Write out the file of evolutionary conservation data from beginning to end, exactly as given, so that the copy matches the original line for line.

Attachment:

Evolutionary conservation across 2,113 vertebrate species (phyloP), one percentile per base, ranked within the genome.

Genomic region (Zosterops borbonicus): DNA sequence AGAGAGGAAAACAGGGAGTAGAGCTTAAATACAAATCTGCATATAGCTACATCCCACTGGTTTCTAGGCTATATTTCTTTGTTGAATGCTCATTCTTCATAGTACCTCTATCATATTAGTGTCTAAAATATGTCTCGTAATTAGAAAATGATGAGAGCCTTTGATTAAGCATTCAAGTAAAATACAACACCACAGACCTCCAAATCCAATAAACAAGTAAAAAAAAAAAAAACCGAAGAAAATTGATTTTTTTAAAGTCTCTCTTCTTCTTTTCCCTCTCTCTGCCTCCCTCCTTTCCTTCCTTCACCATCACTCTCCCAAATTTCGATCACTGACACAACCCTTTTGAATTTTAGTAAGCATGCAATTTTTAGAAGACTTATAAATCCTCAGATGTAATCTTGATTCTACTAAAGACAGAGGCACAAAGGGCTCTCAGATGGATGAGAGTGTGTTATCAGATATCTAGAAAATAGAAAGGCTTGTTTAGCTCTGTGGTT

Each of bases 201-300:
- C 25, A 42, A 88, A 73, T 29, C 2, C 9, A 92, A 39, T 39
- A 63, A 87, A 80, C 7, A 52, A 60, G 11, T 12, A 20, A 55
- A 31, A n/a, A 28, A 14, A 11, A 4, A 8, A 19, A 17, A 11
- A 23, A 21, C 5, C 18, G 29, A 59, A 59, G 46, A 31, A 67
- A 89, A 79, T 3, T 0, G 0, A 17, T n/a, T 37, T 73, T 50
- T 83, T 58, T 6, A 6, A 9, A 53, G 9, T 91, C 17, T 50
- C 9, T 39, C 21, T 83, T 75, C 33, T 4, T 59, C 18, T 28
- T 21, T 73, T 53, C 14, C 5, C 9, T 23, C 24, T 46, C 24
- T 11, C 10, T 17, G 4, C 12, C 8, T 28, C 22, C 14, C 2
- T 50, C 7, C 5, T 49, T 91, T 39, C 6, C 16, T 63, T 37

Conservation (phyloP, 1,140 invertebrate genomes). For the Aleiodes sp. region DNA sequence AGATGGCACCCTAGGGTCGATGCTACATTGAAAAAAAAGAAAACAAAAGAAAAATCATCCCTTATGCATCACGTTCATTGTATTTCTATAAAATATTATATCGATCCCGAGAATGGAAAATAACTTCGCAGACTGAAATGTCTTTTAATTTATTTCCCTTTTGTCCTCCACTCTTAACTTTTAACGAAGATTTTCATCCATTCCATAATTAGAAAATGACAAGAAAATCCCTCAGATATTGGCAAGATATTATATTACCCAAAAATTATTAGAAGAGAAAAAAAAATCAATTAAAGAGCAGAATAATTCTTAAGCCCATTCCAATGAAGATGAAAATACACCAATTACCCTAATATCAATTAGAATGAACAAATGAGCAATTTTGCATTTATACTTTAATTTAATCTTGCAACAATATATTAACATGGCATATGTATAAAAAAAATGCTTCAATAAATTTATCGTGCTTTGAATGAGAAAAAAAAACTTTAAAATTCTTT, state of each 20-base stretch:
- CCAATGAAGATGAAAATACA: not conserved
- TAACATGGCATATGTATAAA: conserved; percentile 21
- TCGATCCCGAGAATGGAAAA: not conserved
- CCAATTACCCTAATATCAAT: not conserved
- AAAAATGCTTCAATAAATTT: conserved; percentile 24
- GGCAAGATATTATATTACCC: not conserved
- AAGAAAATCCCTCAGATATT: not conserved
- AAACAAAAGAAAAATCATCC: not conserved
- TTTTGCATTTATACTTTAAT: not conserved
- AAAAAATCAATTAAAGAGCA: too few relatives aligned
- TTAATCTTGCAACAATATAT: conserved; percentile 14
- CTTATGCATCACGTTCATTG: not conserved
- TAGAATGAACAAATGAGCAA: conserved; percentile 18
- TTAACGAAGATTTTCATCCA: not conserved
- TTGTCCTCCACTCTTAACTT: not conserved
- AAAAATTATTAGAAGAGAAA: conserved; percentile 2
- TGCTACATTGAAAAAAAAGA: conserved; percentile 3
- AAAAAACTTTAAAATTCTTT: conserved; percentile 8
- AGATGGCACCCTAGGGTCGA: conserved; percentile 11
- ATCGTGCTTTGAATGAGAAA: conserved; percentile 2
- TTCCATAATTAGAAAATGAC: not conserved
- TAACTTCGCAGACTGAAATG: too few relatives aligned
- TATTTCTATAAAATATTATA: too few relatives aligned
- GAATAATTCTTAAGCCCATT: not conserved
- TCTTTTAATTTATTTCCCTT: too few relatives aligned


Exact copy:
Evolutionary conservation across 2,113 vertebrate species (phyloP), one percentile per base, ranked within the genome.

Genomic region (Zosterops borbonicus): DNA sequence AGAGAGGAAAACAGGGAGTAGAGCTTAAATACAAATCTGCATATAGCTACATCCCACTGGTTTCTAGGCTATATTTCTTTGTTGAATGCTCATTCTTCATAGTACCTCTATCATATTAGTGTCTAAAATATGTCTCGTAATTAGAAAATGATGAGAGCCTTTGATTAAGCATTCAAGTAAAATACAACACCACAGACCTCCAAATCCAATAAACAAGTAAAAAAAAAAAAAACCGAAGAAAATTGATTTTTTTAAAGTCTCTCTTCTTCTTTTCCCTCTCTCTGCCTCCCTCCTTTCCTTCCTTCACCATCACTCTCCCAAATTTCGATCACTGACACAACCCTTTTGAATTTTAGTAAGCATGCAATTTTTAGAAGACTTATAAATCCTCAGATGTAATCTTGATTCTACTAAAGACAGAGGCACAAAGGGCTCTCAGATGGATGAGAGTGTGTTATCAGATATCTAGAAAATAGAAAGGCTTGTTTAGCTCTGTGGTT

Each of bases 201-300:
- C 25, A 42, A 88, A 73, T 29, C 2, C 9, A 92, A 39, T 39
- A 63, A 87, A 80, C 7, A 52, A 60, G 11, T 12, A 20, A 55
- A 31, A n/a, A 28, A 14, A 11, A 4, A 8, A 19, A 17, A 11
- A 23, A 21, C 5, C 18, G 29, A 59, A 59, G 46, A 31, A 67
- A 89, A 79, T 3, T 0, G 0, A 17, T n/a, T 37, T 73, T 50
- T 83, T 58, T 6, A 6, A 9, A 53, G 9, T 91, C 17, T 50
- C 9, T 39, C 21, T 83, T 75, C 33, T 4, T 59, C 18, T 28
- T 21, T 73, T 53, C 14, C 5, C 9, T 23, C 24, T 46, C 24
- T 11, C 10, T 17, G 4, C 12, C 8, T 28, C 22, C 14, C 2
- T 50, C 7, C 5, T 49, T 91, T 39, C 6, C 16, T 63, T 37

Conservation (phyloP, 1,140 invertebrate genomes). For the Aleiodes sp. region DNA sequence AGATGGCACCCTAGGGTCGATGCTACATTGAAAAAAAAGAAAACAAAAGAAAAATCATCCCTTATGCATCACGTTCATTGTATTTCTATAAAATATTATATCGATCCCGAGAATGGAAAATAACTTCGCAGACTGAAATGTCTTTTAATTTATTTCCCTTTTGTCCTCCACTCTTAACTTTTAACGAAGATTTTCATCCATTCCATAATTAGAAAATGACAAGAAAATCCCTCAGATATTGGCAAGATATTATATTACCCAAAAATTATTAGAAGAGAAAAAAAAATCAATTAAAGAGCAGAATAATTCTTAAGCCCATTCCAATGAAGATGAAAATACACCAATTACCCTAATATCAATTAGAATGAACAAATGAGCAATTTTGCATTTATACTTTAATTTAATCTTGCAACAATATATTAACATGGCATATGTATAAAAAAAATGCTTCAATAAATTTATCGTGCTTTGAATGAGAAAAAAAAACTTTAAAATTCTTT, state of each 20-base stretch:
- CCAATGAAGATGAAAATACA: not conserved
- TAACATGGCATATGTATAAA: conserved; percentile 21
- TCGATCCCGAGAATGGAAAA: not conserved
- CCAATTACCCTAATATCAAT: not conserved
- AAAAATGCTTCAATAAATTT: conserved; percentile 24
- GGCAAGATATTATATTACCC: not conserved
- AAGAAAATCCCTCAGATATT: not conserved
- AAACAAAAGAAAAATCATCC: not conserved
- TTTTGCATTTATACTTTAAT: not conserved
- AAAAAATCAATTAAAGAGCA: too few relatives aligned
- TTAATCTTGCAACAATATAT: conserved; percentile 14
- CTTATGCATCACGTTCATTG: not conserved
- TAGAATGAACAAATGAGCAA: conserved; percentile 18
- TTAACGAAGATTTTCATCCA: not conserved
- TTGTCCTCCACTCTTAACTT: not conserved
- AAAAATTATTAGAAGAGAAA: conserved; percentile 2
- TGCTACATTGAAAAAAAAGA: conserved; percentile 3
- AAAAAACTTTAAAATTCTTT: conserved; percentile 8
- AGATGGCACCCTAGGGTCGA: conserved; percentile 11
- ATCGTGCTTTGAATGAGAAA: conserved; percentile 2
- TTCCATAATTAGAAAATGAC: not conserved
- TAACTTCGCAGACTGAAATG: too few relatives aligned
- TATTTCTATAAAATATTATA: too few relatives aligned
- GAATAATTCTTAAGCCCATT: not conserved
- TCTTTTAATTTATTTCCCTT: too few relatives aligned